Conservationists in 14 countries to search for 'lost' amphibians

Conservationists in fourteen countries around the world have launched an unprecedented search to rediscover as many as one hundred species of "lost" amphibians.

The quest to rediscover the lost amphibians will target the golden toad, gastric brooding frog, the hula painted frog and Jackson's climbing salamander.

The search has been launched after populations of the concerned amphibians suffered a shocking decline due to climate change. More than 30 per cent of all amphibians are at the verge of extinction.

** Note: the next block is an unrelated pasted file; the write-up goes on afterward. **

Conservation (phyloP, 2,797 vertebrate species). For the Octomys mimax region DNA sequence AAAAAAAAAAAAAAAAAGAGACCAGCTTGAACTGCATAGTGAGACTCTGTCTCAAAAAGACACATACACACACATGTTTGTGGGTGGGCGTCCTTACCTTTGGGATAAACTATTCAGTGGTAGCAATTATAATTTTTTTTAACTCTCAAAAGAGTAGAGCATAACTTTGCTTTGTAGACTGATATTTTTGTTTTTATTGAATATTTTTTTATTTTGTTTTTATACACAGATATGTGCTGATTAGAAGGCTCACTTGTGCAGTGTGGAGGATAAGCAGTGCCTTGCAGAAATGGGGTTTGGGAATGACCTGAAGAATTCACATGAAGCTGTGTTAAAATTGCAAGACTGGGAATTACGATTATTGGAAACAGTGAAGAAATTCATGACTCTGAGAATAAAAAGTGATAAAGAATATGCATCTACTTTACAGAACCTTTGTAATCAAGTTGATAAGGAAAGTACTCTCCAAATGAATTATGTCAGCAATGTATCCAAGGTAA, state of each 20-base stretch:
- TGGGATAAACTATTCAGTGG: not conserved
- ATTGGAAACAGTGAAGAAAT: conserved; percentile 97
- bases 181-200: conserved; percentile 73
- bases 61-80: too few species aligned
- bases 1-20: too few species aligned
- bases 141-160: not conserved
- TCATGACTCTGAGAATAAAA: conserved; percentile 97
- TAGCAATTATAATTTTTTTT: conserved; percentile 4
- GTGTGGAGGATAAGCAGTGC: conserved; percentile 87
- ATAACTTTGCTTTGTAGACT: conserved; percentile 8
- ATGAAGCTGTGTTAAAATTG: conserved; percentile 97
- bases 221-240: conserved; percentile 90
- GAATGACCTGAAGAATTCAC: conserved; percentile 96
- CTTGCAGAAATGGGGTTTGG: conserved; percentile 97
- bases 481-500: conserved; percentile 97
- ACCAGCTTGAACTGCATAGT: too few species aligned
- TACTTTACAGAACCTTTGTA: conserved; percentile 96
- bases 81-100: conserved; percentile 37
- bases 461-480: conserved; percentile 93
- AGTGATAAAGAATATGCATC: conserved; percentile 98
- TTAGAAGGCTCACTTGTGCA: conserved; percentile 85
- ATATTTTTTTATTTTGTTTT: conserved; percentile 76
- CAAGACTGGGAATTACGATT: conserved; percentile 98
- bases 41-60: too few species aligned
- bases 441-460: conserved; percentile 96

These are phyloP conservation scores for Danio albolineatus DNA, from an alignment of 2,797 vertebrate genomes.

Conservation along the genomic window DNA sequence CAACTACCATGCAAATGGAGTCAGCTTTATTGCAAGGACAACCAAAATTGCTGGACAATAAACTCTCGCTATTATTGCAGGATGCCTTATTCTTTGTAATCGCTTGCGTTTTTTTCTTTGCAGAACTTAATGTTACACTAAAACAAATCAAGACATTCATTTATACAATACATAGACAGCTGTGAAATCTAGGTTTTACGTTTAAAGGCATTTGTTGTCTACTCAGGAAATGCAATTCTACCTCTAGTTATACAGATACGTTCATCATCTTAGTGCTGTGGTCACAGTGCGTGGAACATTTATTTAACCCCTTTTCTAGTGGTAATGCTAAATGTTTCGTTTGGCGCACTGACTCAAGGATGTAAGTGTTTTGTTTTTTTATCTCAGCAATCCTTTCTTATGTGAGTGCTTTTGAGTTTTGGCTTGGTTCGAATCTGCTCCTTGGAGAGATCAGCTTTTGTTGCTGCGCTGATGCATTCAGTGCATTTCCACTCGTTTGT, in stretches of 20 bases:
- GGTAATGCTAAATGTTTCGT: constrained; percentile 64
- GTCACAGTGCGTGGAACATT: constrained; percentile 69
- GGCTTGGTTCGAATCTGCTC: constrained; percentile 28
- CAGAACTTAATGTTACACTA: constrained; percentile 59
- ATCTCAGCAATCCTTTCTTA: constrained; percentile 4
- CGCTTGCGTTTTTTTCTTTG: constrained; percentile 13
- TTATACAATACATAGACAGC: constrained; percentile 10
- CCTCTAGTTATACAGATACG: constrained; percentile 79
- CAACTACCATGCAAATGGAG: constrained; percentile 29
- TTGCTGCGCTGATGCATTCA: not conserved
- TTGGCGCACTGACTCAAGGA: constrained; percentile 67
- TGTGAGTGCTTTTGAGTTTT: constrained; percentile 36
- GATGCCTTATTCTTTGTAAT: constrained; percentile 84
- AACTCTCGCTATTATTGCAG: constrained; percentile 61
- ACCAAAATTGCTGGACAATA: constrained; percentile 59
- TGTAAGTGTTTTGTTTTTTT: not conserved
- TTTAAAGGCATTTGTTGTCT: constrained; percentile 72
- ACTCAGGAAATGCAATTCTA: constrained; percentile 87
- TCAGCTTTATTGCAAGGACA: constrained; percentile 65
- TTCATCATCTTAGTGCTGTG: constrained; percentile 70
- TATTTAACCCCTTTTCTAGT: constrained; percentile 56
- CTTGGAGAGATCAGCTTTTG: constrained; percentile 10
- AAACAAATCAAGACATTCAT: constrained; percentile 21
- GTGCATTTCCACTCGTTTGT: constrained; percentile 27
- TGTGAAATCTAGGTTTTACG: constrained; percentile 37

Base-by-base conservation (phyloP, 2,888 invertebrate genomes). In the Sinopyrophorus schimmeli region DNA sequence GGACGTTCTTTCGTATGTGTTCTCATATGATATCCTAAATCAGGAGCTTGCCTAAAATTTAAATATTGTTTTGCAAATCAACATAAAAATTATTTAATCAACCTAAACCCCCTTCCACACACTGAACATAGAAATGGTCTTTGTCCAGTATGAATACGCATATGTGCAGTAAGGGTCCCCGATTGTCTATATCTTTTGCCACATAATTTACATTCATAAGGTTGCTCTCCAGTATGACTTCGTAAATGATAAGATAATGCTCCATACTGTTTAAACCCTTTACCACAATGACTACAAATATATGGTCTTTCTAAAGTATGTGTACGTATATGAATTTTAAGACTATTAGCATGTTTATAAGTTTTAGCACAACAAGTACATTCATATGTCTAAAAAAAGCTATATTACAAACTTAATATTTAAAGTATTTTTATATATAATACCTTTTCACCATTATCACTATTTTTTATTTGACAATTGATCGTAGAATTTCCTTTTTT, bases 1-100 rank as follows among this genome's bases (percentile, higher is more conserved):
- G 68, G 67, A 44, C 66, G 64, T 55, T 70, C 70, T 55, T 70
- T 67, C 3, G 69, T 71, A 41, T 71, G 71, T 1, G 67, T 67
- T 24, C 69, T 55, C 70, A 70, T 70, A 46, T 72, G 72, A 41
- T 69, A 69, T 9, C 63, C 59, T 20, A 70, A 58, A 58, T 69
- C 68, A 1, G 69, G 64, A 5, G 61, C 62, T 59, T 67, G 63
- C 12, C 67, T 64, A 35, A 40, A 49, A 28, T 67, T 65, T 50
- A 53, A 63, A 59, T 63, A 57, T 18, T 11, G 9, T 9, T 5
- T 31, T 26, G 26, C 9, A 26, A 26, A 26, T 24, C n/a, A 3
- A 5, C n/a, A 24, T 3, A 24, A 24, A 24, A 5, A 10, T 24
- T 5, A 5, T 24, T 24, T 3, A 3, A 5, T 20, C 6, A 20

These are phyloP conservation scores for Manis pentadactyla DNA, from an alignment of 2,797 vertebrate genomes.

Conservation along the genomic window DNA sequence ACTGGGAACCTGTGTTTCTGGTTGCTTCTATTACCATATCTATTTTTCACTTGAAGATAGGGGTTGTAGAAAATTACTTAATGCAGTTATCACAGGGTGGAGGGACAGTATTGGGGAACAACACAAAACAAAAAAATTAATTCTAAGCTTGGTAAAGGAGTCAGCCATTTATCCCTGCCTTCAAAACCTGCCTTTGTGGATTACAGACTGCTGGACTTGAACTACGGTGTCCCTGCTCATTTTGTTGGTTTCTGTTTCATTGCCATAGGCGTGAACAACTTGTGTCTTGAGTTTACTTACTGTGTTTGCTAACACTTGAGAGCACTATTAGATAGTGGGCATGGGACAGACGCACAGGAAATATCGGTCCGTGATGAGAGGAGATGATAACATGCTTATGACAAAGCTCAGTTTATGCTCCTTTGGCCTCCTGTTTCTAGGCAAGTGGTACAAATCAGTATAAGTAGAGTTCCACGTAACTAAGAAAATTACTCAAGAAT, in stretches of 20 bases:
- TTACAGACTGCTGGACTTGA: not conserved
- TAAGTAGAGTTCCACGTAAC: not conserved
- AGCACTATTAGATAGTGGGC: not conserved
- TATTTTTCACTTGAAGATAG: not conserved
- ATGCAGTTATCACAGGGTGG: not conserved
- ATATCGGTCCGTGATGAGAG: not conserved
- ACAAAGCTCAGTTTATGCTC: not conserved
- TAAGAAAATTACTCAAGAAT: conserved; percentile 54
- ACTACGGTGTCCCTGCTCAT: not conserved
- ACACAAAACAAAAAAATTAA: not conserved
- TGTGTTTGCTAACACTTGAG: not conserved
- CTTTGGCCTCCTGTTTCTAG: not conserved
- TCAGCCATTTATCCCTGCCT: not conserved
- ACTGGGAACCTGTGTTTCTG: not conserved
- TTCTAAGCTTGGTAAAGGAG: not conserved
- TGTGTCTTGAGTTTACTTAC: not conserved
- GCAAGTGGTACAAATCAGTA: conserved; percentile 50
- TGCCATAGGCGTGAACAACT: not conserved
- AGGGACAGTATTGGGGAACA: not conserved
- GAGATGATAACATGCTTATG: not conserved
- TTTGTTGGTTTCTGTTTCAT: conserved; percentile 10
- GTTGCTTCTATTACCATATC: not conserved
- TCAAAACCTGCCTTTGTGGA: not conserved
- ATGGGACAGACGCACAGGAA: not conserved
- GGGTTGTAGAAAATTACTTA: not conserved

The hula painted frog is believed to have disappeared in the mid-50s, while the Mesopotamia beaked frog was seen in Colombia in 1914 for the last time.

Amphibians play a crucial role in freshwater systems. Conservation International, which is leading the search in 5 continents, said that the study would provide important information for their survival.

Speaking on the initiative, the International Union for Conversation of Nature said, "The search for these lost animals may well yield vital information in our attempts to stop the amphibian extinction crisis.”

The study will also help researchers to better understand the impact that we are having on the planet.